Illegal social transfers such as bribe go unreported in most of cases and involve a great deal of underground economic activity in Pakistan. Thus, degree of corruption in a country has implications about illegal channels, activities and transfers. Higher corruption means lack of accountability in country while lack of accountability means that there is less probability of tax returns being scrutinized. Even if someone gets caught, still that person can escape legal procedure through illegal social transfers such as bribe in presence of corruption. Thus, individual feels less accountable and challenged by law and this results in greater incentive for tax evasion. Therefore, a positive expected relationship between corruption and tax evasion is justified.

If individuals of a society feel that they are being given unfair tax treatment then tax morale might fall and result in tax evasion. (Bloomquist, 2003) indicates possibility that economic disparity might lead to increased tax stress and thus more evasion. Similarly, in presence of income inequality, extremely poor or people falling in lower quintiles of income distribution might feel higher burden for same tax rate than rich people. This might result in creation of perception of unfair taxation system. Hence, presence of income inequality and its extent are expected to positively influence tax evasion.

(Kemal, 2007) discussed intensity of regulations as a driving force behind tax evasion in perspective of market restrictions. He views regulations as increased labor costs which are then shifted to employees. Regulations have been thus suggested to increase tax evasion. However, if better regulatory quality is achieved with lower intensity of regulations then a lower tax evasion can be achieved. Hence, a negative appraised relation of regulatory quality with tax evasion is acceptable.

(Qureshi, 2005) in “Fiscal Imperatives of Pakistan’s Economic Development” points out a role of tax authority to counter tax evasion as important. If tax authorities are vigilant and aggressive enough then a low tax evasion can be achieved. If tax authority is aggressive to increase tax revenues, this might lead to more scrutiny along with efficient administration and lower tax evasion. If tax collection authority is efficient, it will generate more revenues at lower costs. Hence, more generation of revenue means that there will be more policies and effort to counter tax evasion problem. Therefore, increased efficiency of FBR in Pakistan’s case is expected to lower tax evasion as increased collections or policies targeted to increase collection in turn lead to increased compliance by society. Higher collections due to more efficiency mean that FBR will try to spot each individual or subject from where it can get additional taxes. As a consequence, FBR may scrutinize tax returns and look for potential tax evasions or avoidances.

Model 2: This model demonstrates relationship between budget deficit and economic variables. Aim of this formulation was to establish a relationship between tax evasion and budget deficit in order to assess argument that black economy spending in formal economy contributes positively to formal sector. This model is supposed to observe relationship between tax evasion and budget deficit in Pakistan. However, other variables are being added to avoid potential biases.

Budget deficit means excess of expenditures over revenues and this leads to lower funds for development in many developing nations. If tax evasion increases, intuitively speaking, this means a lower tax revenue and increased budget deficit with lower development. If black economy contributes positively to formal economy than tax evasion should not be a concern. This variable is being tested for its significance and a positive relationship between tax evasion and budget deficit is expected. This is because government spending which has a multiplier effect lowers, while those who evade huge amounts of tax, spend illegal money on non-productive luxuries.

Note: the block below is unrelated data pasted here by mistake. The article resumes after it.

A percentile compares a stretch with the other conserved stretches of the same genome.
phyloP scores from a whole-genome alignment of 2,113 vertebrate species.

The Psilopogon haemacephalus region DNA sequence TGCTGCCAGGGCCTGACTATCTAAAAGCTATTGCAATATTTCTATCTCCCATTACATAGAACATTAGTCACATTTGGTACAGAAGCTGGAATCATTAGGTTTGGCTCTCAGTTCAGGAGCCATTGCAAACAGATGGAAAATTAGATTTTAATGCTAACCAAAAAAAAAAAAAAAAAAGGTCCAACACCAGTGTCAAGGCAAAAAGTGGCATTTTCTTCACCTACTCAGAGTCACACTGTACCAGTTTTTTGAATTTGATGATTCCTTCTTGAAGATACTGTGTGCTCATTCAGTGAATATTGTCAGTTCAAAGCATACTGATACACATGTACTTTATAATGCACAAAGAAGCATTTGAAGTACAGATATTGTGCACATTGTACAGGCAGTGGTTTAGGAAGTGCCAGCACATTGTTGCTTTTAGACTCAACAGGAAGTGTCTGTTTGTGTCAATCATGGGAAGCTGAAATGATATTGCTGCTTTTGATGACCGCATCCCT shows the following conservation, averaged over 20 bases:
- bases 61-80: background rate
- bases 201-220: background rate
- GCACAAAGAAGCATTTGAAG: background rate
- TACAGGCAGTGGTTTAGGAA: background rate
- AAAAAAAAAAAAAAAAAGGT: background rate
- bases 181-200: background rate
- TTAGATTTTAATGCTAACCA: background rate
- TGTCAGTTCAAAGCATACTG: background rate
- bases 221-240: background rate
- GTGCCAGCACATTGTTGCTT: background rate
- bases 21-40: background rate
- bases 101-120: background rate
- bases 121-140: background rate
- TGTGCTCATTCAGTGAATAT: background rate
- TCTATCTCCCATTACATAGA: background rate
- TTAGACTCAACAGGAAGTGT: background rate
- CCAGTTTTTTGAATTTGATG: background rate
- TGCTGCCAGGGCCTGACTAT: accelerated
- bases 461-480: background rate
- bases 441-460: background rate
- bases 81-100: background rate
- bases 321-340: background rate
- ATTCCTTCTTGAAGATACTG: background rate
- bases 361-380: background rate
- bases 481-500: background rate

(Roubini-Sachs, 1988) showed in their result that an increase in GDP growth lowers budget deficits. A higher GDP growth is required for development and results in increased income. Higher income per capita means more tax collections from each individual and thus more tax revenues for government. So, there is a tendency of lower budget deficits in presence of higher GDP growth and hence a negative association is quite reasonable to be anticipated.

Twin deficit hypothesis suggests a strong relationship between a country’s current account balance and budget deficit. This gives rise to incorporation of trade balance in the model. A negative trade balance means more claims from the foreigners and hence a deficit in current account balance. National income accounts approach of estimating GDP also deducts imports from rest of factors like consumption, investment, government spending and exports. Here exports minus imports reflects trade balance. So, higher imports mean a lower or negative trade balance and thus a lower income or increased deficit. Therefore, it is safe to assume a negative relationship between trade balance and budget deficit.

Relationship between inflation and budget deficit is complicated in sense that direction of causality is not easy to determine. Some economists view that increased deficits lead to seigniorage and eventually inflation while others observe budget deficits as a consequence of inflation. Inflation can lead to increased interest rates and thus lower investments. Consequently there is decline in income and tax revenues which further causes budget deficits to increase. Regardless of direction of causality, a positive relationship is expected between these two variables.

Budget deficits also depend on amount of debt servicing especially external debt in case of developing nations. In Paksitan’s case we can observe that current expenditure is high and share of debt servicing in current expenditure is sizable. A country like Pakistan which observes low tax revenues and a narrow tax base, debt servicing is one of the leading causes of budget deficits as a major chunk of budget goes in debt payments while revenues are insufficient to cater other budgetary allocations. Higher debt servicing means increased expenditure for a particular level of revenues and thus excess of expenditure above revenues by larger amount. Hence, an increase in debt servicing can be associated positively with budget deficits.